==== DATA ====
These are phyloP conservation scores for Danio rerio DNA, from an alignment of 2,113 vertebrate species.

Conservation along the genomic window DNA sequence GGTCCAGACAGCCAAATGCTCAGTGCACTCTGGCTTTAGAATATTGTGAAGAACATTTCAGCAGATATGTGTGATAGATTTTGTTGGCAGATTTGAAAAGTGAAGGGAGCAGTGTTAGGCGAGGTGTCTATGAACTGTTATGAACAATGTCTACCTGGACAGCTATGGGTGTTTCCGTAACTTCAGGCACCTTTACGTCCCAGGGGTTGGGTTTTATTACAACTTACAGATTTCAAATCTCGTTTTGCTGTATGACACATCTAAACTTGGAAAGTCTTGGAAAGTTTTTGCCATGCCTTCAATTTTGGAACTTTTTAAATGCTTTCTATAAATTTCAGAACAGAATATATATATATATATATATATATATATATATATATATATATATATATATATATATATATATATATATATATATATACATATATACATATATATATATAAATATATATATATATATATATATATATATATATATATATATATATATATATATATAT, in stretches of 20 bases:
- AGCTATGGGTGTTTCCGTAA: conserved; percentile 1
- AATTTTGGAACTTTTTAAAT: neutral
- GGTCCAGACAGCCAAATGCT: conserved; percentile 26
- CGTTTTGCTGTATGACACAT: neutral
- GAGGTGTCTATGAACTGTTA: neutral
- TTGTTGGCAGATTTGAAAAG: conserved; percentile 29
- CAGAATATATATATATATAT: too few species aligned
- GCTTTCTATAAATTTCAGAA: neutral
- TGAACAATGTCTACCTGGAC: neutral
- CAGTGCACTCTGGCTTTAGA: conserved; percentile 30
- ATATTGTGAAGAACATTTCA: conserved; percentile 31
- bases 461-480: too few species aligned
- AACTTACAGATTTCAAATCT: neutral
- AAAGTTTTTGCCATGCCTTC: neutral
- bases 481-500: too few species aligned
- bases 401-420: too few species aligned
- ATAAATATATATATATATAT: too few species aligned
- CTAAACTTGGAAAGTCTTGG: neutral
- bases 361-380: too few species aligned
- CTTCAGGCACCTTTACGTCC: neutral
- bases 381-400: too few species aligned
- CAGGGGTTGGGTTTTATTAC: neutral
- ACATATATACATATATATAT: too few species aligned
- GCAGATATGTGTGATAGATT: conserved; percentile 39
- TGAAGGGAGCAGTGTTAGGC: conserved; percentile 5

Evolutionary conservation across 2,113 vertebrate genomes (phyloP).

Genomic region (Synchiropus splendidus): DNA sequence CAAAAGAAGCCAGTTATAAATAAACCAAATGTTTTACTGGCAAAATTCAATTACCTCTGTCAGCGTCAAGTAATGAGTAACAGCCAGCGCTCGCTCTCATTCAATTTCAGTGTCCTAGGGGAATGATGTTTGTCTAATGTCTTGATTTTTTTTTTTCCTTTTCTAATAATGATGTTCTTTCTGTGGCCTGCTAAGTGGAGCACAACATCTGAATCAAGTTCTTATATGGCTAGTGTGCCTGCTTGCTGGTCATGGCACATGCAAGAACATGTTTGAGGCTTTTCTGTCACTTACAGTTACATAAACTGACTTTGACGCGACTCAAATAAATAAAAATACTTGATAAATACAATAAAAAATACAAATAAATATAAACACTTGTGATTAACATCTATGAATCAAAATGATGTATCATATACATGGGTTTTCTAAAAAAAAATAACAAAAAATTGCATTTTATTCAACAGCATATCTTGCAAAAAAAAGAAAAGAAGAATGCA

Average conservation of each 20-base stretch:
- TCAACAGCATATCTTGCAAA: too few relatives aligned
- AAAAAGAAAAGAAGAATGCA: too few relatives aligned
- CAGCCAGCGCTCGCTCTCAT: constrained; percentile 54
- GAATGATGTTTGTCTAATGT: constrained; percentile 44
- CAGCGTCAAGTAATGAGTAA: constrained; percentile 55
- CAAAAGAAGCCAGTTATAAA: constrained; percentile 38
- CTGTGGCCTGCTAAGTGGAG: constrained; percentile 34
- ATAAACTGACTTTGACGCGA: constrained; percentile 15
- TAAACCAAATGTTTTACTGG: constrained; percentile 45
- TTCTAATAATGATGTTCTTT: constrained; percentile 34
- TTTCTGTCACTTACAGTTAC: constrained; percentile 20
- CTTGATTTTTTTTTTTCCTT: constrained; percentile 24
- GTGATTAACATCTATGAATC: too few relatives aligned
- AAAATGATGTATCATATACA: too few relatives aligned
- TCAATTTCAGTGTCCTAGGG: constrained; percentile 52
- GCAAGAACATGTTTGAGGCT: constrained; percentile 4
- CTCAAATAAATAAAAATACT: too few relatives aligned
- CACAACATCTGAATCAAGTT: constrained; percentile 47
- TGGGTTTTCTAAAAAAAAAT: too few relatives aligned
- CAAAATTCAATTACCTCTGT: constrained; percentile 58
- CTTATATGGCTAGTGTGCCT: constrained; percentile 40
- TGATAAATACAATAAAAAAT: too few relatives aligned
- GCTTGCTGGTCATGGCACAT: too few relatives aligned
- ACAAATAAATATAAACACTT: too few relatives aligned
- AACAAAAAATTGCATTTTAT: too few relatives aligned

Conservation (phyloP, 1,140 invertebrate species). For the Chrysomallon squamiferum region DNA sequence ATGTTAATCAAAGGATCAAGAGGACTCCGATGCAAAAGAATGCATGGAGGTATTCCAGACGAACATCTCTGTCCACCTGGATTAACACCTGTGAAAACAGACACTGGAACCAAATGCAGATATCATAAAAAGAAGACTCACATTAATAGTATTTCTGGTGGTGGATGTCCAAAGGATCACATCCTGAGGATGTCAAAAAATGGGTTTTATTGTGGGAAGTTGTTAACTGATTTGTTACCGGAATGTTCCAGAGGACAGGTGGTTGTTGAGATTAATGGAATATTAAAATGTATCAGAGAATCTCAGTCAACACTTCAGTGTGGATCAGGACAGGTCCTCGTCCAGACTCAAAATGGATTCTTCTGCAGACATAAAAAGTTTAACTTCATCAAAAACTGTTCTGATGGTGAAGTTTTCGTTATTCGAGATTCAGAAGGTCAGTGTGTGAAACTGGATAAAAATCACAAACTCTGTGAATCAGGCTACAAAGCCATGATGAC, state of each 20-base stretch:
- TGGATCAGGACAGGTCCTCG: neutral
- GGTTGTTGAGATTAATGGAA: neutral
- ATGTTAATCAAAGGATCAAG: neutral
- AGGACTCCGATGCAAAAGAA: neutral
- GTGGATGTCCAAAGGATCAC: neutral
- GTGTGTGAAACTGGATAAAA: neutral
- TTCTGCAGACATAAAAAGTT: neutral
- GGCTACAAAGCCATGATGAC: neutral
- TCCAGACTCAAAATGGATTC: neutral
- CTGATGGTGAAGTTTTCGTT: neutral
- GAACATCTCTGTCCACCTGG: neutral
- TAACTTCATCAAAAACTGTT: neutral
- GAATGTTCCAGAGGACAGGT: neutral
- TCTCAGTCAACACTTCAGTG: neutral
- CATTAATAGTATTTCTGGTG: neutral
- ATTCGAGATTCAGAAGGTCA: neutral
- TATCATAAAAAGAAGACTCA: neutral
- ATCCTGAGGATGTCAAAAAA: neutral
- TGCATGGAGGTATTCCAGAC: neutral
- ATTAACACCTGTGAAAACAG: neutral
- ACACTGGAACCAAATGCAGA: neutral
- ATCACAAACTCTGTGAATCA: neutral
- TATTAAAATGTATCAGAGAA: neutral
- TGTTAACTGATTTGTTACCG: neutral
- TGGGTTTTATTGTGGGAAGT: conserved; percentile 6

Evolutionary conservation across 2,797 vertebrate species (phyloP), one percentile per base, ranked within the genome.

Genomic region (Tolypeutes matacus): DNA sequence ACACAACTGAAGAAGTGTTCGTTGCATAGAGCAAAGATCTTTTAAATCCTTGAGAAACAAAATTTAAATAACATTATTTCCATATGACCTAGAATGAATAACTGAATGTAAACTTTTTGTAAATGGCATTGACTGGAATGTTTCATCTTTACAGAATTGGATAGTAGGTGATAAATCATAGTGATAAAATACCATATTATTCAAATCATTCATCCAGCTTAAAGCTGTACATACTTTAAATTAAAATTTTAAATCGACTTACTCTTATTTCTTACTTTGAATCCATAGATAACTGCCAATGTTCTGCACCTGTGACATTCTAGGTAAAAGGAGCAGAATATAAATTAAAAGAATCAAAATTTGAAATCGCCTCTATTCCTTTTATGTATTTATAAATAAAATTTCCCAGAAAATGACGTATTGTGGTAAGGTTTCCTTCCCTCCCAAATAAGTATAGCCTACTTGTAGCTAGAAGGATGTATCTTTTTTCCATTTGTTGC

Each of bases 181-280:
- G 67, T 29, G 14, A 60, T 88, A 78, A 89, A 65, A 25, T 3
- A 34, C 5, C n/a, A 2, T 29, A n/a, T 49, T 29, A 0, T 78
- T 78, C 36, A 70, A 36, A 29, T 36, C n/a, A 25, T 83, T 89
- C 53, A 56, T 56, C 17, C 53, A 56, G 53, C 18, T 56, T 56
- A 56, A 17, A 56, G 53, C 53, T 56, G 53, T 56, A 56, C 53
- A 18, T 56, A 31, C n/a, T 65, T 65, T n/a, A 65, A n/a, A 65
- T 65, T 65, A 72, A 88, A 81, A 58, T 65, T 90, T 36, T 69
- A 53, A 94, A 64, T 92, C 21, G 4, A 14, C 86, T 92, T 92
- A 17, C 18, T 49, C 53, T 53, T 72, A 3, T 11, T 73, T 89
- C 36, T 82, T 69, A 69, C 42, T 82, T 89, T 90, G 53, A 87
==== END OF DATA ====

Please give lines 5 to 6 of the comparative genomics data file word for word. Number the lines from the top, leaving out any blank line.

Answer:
- GGTCCAGACAGCCAAATGCT: conserved; percentile 26
- CGTTTTGCTGTATGACACAT: neutral